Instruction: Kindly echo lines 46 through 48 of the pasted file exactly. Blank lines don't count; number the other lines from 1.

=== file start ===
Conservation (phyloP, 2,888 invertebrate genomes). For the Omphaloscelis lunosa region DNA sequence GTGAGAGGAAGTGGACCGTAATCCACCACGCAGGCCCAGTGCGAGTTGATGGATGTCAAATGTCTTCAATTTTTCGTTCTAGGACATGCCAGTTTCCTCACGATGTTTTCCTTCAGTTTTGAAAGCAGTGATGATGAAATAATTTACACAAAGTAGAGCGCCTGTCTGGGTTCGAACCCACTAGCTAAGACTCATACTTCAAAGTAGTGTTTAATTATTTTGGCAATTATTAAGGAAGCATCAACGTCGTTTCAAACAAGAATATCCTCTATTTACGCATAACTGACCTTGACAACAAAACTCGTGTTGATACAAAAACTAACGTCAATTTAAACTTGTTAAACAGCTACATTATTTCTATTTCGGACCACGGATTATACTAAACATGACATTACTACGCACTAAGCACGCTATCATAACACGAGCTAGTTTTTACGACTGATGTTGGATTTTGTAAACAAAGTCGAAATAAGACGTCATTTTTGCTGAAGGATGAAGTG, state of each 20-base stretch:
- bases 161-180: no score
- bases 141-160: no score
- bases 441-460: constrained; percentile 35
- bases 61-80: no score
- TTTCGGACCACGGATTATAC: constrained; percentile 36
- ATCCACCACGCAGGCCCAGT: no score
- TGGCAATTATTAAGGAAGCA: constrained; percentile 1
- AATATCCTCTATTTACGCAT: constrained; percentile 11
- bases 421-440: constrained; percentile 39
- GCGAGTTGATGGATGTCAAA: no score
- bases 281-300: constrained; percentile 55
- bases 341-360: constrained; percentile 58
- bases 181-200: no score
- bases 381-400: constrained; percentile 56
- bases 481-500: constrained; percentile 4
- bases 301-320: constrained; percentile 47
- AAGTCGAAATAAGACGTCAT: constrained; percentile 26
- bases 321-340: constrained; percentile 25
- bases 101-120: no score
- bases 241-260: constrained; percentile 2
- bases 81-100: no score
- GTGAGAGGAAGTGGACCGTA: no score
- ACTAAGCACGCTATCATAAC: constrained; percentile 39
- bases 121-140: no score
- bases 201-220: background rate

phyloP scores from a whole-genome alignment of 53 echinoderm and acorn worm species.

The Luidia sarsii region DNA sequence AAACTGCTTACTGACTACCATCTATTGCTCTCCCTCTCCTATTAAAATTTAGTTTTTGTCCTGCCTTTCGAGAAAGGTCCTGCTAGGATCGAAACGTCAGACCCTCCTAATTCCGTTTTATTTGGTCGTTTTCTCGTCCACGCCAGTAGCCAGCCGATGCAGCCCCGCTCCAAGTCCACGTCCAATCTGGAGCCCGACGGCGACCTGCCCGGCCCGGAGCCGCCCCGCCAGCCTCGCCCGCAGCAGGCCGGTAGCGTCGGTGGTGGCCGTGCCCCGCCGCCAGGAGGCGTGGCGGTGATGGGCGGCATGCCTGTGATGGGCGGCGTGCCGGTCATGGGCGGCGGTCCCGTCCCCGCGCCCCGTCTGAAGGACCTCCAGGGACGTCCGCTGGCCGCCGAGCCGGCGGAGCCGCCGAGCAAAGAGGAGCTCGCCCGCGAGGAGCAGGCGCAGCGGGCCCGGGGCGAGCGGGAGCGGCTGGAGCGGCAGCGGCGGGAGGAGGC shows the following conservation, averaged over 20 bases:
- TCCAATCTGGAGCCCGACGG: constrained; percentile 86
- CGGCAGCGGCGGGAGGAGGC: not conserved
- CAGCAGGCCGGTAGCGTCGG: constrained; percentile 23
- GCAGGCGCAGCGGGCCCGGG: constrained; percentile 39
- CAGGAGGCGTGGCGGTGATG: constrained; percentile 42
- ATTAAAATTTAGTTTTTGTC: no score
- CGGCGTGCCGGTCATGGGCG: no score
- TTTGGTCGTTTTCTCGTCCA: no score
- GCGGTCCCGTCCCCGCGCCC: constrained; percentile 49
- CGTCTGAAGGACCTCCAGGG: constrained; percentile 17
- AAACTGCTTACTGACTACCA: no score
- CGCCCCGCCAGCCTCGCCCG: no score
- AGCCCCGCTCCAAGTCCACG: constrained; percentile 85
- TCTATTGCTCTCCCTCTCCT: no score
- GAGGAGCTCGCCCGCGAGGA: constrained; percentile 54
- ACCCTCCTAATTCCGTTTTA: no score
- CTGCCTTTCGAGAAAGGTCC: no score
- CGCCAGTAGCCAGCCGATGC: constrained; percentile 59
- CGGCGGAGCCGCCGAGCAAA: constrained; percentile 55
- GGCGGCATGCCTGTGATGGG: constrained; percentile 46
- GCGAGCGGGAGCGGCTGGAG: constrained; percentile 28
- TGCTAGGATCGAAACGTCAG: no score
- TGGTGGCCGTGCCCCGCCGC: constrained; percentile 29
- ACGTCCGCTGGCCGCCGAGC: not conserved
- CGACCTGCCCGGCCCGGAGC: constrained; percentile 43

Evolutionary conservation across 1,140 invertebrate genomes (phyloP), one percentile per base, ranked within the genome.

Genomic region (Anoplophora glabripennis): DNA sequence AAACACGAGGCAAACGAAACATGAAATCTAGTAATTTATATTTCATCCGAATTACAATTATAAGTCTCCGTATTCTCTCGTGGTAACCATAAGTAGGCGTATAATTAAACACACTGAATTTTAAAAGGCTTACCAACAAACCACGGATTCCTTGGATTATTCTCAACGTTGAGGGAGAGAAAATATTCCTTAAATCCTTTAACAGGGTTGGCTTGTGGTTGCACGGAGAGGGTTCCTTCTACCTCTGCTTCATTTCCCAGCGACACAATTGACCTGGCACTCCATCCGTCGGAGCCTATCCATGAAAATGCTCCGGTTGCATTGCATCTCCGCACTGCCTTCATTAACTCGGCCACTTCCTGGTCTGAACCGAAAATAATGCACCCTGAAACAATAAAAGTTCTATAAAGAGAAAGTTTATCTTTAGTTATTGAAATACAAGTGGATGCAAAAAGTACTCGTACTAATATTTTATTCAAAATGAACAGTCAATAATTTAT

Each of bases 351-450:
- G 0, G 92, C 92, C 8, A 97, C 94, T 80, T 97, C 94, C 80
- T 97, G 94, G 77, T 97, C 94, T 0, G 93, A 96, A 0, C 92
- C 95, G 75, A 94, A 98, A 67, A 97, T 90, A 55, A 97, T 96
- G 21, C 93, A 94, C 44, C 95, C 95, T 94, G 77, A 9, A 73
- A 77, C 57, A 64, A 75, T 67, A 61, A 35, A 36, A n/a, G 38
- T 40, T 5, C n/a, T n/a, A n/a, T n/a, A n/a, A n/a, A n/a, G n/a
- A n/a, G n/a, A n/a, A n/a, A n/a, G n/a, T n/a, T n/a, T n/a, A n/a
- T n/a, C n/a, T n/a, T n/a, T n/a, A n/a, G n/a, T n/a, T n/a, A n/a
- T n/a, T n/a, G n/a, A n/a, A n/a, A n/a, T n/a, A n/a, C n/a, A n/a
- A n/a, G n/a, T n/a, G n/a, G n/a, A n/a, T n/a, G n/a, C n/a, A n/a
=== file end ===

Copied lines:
- CGCCAGTAGCCAGCCGATGC: constrained; percentile 59
- CGGCGGAGCCGCCGAGCAAA: constrained; percentile 55
- GGCGGCATGCCTGTGATGGG: constrained; percentile 46